Mr Trump also carried men, white voters and those without a college degree, exit polls showed. He emphasised bringing manufacturing jobs back to the state, appealing to the blue- collar voters in areas such as Macomb County north of Detroit, home of automotive plants and parts supplies and mostly white, union-member voters. Those voters were the inspiration for the label "Reagan Democrats," who supported Republican Ronald Reagan in the 1980s.

Tuesday's contests are a warm-up act for even more crucial ones to be held a week later that will include primaries in Ohio and Florida, where the winner in each state will get all of the delegates. Mr Trump victories in both states could help give him an insurmountable delegate lead and momentum.

Mr Kasich in particular had hoped for a strong showing in Michigan because he has staked his campaign on winning his home state on March 15, and Michigan's industrial base and working- class roots have Buckeye State similarities.

The Ohio governor is hoping a victory in Ohio with its 66 delegates, will prevent Mr Trump from all but locking up the nomination and start a new phase of the campaign. Mr Trump is seeking to prevail in Ohio and defeat Rubio in Florida to claim all 99 delegates there.

Mississippi Polls Mr Trump was leading in the polls before the vote in Mississippi, after he won every southern state contested so far by large margins with the exception of Louisiana on Saturday. His other win on Saturday was in Kentucky. He lost Kansas and Maine to Mr Cruz.

Mr Trump's weekend victories also were narrower than polling had indicated, leading some observers to suggest that attacks over crude language and ill-defined policies from 2012 Republican nominee Mitt Romney and others may be having an impact.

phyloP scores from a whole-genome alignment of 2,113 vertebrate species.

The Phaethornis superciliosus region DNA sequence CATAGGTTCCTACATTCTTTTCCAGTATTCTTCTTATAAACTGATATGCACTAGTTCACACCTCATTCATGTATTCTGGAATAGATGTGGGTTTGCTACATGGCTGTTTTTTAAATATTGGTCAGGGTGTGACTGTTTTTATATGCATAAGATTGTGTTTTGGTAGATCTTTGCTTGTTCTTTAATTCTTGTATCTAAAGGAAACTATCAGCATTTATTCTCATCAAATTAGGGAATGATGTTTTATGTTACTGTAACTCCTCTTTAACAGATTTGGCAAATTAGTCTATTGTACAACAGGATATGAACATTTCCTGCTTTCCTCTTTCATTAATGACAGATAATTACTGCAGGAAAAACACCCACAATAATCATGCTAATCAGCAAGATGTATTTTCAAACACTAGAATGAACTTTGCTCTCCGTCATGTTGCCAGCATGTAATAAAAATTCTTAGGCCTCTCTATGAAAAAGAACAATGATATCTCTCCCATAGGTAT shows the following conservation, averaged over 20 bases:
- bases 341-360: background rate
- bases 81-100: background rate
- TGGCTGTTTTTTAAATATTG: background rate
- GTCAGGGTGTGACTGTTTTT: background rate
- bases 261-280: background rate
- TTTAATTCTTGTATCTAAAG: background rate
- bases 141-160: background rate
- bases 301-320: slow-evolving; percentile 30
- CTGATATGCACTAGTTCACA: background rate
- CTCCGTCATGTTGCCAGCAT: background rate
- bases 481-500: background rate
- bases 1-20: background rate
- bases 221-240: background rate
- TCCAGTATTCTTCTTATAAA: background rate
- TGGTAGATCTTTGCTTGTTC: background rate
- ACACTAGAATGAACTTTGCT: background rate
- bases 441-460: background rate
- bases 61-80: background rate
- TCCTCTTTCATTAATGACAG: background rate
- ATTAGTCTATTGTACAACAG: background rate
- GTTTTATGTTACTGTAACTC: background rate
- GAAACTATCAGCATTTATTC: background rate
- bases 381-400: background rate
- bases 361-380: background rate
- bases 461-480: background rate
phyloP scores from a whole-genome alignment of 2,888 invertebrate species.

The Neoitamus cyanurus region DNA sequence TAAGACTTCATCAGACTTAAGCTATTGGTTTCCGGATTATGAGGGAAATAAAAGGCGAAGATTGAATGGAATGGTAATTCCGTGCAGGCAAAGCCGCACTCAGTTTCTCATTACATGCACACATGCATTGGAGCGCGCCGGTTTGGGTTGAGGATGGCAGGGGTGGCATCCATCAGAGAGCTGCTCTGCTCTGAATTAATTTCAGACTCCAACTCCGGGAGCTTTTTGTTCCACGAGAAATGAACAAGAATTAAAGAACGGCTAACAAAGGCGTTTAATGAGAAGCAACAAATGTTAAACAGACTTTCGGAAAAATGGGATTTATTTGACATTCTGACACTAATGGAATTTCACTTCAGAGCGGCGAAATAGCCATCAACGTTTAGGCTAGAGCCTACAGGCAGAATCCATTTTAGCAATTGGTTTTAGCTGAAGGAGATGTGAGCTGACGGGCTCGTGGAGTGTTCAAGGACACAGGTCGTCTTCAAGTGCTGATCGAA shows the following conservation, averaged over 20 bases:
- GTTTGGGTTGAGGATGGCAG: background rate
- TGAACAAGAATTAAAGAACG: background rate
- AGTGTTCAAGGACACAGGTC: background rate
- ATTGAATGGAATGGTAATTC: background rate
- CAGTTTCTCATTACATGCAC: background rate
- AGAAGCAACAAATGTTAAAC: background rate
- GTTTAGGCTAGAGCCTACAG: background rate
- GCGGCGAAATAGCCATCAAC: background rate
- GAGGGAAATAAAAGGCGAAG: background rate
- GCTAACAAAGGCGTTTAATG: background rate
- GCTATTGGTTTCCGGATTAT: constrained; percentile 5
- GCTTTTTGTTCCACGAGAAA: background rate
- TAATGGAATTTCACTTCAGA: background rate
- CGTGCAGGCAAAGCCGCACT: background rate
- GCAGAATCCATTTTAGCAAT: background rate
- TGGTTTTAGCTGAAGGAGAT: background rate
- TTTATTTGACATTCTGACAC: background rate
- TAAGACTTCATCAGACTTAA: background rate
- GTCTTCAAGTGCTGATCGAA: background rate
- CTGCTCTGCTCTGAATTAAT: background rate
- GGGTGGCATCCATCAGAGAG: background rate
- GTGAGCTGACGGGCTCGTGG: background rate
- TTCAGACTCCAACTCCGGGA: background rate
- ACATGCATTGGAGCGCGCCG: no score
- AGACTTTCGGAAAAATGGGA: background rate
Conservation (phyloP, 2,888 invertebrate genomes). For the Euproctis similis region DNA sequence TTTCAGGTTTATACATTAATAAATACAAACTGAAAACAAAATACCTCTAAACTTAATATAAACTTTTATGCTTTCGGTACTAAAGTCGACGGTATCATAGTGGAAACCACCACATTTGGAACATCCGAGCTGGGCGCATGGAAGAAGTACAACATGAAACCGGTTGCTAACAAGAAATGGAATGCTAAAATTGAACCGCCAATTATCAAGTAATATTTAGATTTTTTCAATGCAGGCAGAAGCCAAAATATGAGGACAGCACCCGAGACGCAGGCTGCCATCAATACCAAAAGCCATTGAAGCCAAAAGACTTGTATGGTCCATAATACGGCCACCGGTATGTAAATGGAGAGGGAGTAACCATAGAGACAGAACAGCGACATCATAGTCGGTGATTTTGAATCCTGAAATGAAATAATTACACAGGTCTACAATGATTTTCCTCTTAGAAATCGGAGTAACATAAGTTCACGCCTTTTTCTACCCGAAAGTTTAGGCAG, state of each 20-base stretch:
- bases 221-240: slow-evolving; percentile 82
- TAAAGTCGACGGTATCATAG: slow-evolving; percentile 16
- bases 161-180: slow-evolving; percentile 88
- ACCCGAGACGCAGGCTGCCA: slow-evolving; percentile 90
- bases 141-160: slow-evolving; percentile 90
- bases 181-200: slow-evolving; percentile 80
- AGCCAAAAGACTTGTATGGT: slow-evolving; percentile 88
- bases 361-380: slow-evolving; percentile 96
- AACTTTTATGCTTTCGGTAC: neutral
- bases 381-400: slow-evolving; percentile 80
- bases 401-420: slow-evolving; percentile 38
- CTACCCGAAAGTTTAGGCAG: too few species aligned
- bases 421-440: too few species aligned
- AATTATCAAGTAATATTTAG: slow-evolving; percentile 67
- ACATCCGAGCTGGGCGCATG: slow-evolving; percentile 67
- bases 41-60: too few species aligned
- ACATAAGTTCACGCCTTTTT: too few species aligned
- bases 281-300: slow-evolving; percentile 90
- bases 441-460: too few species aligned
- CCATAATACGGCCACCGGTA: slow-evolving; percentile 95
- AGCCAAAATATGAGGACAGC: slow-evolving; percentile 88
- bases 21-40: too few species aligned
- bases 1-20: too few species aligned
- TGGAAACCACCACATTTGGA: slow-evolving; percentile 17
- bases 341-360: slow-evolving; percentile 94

Besides Mississippi, Michigan and Idaho, results are pending from Hawaii. Michigan is the biggest prize of the night for Republicans, with 59 delegates at stake, followed by Mississippi with 40, Idaho with 32 and Hawaii with 19. Hawaii is a caucus state, and Mr Cruz has done well in those types of contests.

In Idaho the Republican Party changed its contest to a primary after Romney easily won the state's caucuses in 2012. Both Mr Cruz and Mr Rubio had campaigned there over the weekend.

Heading into the latest round of voting, Mr Trump led the delegate chase with 384, followed by Mr Cruz with 300, Mr Rubio at 151 and Mr Kasich with 37, according to an Associated Press tally. It takes 1,237 delegates to win the Republican nomination.

Ms Clinton went into the night with a delegate lead of 1,134 to 499, including superdelegates, elected officials and other party leaders who can switch allegiances, according to an Associated Press tally. She was on track to win more delegates than Mr Sanders on Tuesday, with Mississippi having 41 delegates and Michigan 147. A total of 2,383 delegates is needed to win the nomination.